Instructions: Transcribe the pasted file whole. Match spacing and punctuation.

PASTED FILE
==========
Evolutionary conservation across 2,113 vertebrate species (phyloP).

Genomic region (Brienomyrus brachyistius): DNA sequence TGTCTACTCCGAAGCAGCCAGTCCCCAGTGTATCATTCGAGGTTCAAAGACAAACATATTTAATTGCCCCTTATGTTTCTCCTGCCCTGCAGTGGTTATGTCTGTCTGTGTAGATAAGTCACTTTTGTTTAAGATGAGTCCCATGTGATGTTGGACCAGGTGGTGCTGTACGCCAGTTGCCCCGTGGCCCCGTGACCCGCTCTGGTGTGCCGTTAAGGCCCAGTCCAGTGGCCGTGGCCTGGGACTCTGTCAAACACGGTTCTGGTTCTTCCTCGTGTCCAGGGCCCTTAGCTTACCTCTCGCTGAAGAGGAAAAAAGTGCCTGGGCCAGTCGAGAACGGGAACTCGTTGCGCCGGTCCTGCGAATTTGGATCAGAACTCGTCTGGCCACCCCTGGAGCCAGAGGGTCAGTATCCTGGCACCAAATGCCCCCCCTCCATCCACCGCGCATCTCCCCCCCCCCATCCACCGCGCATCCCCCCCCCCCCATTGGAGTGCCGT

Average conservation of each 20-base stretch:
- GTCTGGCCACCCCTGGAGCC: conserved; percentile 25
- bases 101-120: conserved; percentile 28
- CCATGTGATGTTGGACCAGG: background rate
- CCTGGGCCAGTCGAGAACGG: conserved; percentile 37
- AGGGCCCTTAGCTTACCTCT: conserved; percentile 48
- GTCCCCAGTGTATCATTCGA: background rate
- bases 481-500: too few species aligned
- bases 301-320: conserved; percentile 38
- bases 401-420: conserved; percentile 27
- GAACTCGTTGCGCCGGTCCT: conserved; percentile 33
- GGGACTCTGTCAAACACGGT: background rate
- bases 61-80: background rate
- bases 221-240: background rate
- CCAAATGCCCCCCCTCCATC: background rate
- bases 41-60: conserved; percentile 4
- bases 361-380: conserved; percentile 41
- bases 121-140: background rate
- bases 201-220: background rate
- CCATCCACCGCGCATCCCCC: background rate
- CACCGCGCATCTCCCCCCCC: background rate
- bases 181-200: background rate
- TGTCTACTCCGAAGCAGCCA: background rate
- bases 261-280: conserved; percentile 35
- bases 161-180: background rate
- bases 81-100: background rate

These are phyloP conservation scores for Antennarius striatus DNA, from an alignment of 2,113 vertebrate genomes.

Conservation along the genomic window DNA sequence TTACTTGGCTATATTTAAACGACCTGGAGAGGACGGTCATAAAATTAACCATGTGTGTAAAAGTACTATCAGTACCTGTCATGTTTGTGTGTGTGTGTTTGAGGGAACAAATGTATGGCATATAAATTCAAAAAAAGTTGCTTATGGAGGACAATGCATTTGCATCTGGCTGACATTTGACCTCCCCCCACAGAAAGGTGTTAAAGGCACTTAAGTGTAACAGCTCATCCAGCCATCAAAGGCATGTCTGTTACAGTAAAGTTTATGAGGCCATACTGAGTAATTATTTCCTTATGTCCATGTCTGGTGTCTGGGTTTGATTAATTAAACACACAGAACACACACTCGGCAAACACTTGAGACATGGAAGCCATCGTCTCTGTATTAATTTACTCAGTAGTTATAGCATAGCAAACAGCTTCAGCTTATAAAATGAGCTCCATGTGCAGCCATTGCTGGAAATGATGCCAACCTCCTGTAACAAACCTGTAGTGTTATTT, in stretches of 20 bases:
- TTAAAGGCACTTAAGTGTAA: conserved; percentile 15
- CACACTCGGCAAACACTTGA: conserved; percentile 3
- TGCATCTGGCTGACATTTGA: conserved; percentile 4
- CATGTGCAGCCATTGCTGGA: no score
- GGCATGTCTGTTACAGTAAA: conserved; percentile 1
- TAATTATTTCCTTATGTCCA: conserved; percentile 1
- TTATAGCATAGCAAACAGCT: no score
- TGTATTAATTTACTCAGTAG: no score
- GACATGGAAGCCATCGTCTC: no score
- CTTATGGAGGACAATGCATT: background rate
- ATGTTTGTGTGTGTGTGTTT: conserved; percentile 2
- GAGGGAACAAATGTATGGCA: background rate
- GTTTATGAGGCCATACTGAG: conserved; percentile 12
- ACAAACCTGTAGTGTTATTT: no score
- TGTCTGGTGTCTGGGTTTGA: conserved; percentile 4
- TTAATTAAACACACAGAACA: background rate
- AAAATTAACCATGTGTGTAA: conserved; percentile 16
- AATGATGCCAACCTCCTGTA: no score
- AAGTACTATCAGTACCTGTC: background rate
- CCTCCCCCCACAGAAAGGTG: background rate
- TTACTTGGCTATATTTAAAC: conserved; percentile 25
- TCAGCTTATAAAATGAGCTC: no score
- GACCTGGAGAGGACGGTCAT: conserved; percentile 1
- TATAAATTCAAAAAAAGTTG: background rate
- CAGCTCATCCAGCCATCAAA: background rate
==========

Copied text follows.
Evolutionary conservation across 2,113 vertebrate species (phyloP).

Genomic region (Brienomyrus brachyistius): DNA sequence TGTCTACTCCGAAGCAGCCAGTCCCCAGTGTATCATTCGAGGTTCAAAGACAAACATATTTAATTGCCCCTTATGTTTCTCCTGCCCTGCAGTGGTTATGTCTGTCTGTGTAGATAAGTCACTTTTGTTTAAGATGAGTCCCATGTGATGTTGGACCAGGTGGTGCTGTACGCCAGTTGCCCCGTGGCCCCGTGACCCGCTCTGGTGTGCCGTTAAGGCCCAGTCCAGTGGCCGTGGCCTGGGACTCTGTCAAACACGGTTCTGGTTCTTCCTCGTGTCCAGGGCCCTTAGCTTACCTCTCGCTGAAGAGGAAAAAAGTGCCTGGGCCAGTCGAGAACGGGAACTCGTTGCGCCGGTCCTGCGAATTTGGATCAGAACTCGTCTGGCCACCCCTGGAGCCAGAGGGTCAGTATCCTGGCACCAAATGCCCCCCCTCCATCCACCGCGCATCTCCCCCCCCCCATCCACCGCGCATCCCCCCCCCCCCATTGGAGTGCCGT

Average conservation of each 20-base stretch:
- GTCTGGCCACCCCTGGAGCC: conserved; percentile 25
- bases 101-120: conserved; percentile 28
- CCATGTGATGTTGGACCAGG: background rate
- CCTGGGCCAGTCGAGAACGG: conserved; percentile 37
- AGGGCCCTTAGCTTACCTCT: conserved; percentile 48
- GTCCCCAGTGTATCATTCGA: background rate
- bases 481-500: too few species aligned
- bases 301-320: conserved; percentile 38
- bases 401-420: conserved; percentile 27
- GAACTCGTTGCGCCGGTCCT: conserved; percentile 33
- GGGACTCTGTCAAACACGGT: background rate
- bases 61-80: background rate
- bases 221-240: background rate
- CCAAATGCCCCCCCTCCATC: background rate
- bases 41-60: conserved; percentile 4
- bases 361-380: conserved; percentile 41
- bases 121-140: background rate
- bases 201-220: background rate
- CCATCCACCGCGCATCCCCC: background rate
- CACCGCGCATCTCCCCCCCC: background rate
- bases 181-200: background rate
- TGTCTACTCCGAAGCAGCCA: background rate
- bases 261-280: conserved; percentile 35
- bases 161-180: background rate
- bases 81-100: background rate

These are phyloP conservation scores for Antennarius striatus DNA, from an alignment of 2,113 vertebrate genomes.

Conservation along the genomic window DNA sequence TTACTTGGCTATATTTAAACGACCTGGAGAGGACGGTCATAAAATTAACCATGTGTGTAAAAGTACTATCAGTACCTGTCATGTTTGTGTGTGTGTGTTTGAGGGAACAAATGTATGGCATATAAATTCAAAAAAAGTTGCTTATGGAGGACAATGCATTTGCATCTGGCTGACATTTGACCTCCCCCCACAGAAAGGTGTTAAAGGCACTTAAGTGTAACAGCTCATCCAGCCATCAAAGGCATGTCTGTTACAGTAAAGTTTATGAGGCCATACTGAGTAATTATTTCCTTATGTCCATGTCTGGTGTCTGGGTTTGATTAATTAAACACACAGAACACACACTCGGCAAACACTTGAGACATGGAAGCCATCGTCTCTGTATTAATTTACTCAGTAGTTATAGCATAGCAAACAGCTTCAGCTTATAAAATGAGCTCCATGTGCAGCCATTGCTGGAAATGATGCCAACCTCCTGTAACAAACCTGTAGTGTTATTT, in stretches of 20 bases:
- TTAAAGGCACTTAAGTGTAA: conserved; percentile 15
- CACACTCGGCAAACACTTGA: conserved; percentile 3
- TGCATCTGGCTGACATTTGA: conserved; percentile 4
- CATGTGCAGCCATTGCTGGA: no score
- GGCATGTCTGTTACAGTAAA: conserved; percentile 1
- TAATTATTTCCTTATGTCCA: conserved; percentile 1
- TTATAGCATAGCAAACAGCT: no score
- TGTATTAATTTACTCAGTAG: no score
- GACATGGAAGCCATCGTCTC: no score
- CTTATGGAGGACAATGCATT: background rate
- ATGTTTGTGTGTGTGTGTTT: conserved; percentile 2
- GAGGGAACAAATGTATGGCA: background rate
- GTTTATGAGGCCATACTGAG: conserved; percentile 12
- ACAAACCTGTAGTGTTATTT: no score
- TGTCTGGTGTCTGGGTTTGA: conserved; percentile 4
- TTAATTAAACACACAGAACA: background rate
- AAAATTAACCATGTGTGTAA: conserved; percentile 16
- AATGATGCCAACCTCCTGTA: no score
- AAGTACTATCAGTACCTGTC: background rate
- CCTCCCCCCACAGAAAGGTG: background rate
- TTACTTGGCTATATTTAAAC: conserved; percentile 25
- TCAGCTTATAAAATGAGCTC: no score
- GACCTGGAGAGGACGGTCAT: conserved; percentile 1
- TATAAATTCAAAAAAAGTTG: background rate
- CAGCTCATCCAGCCATCAAA: background rate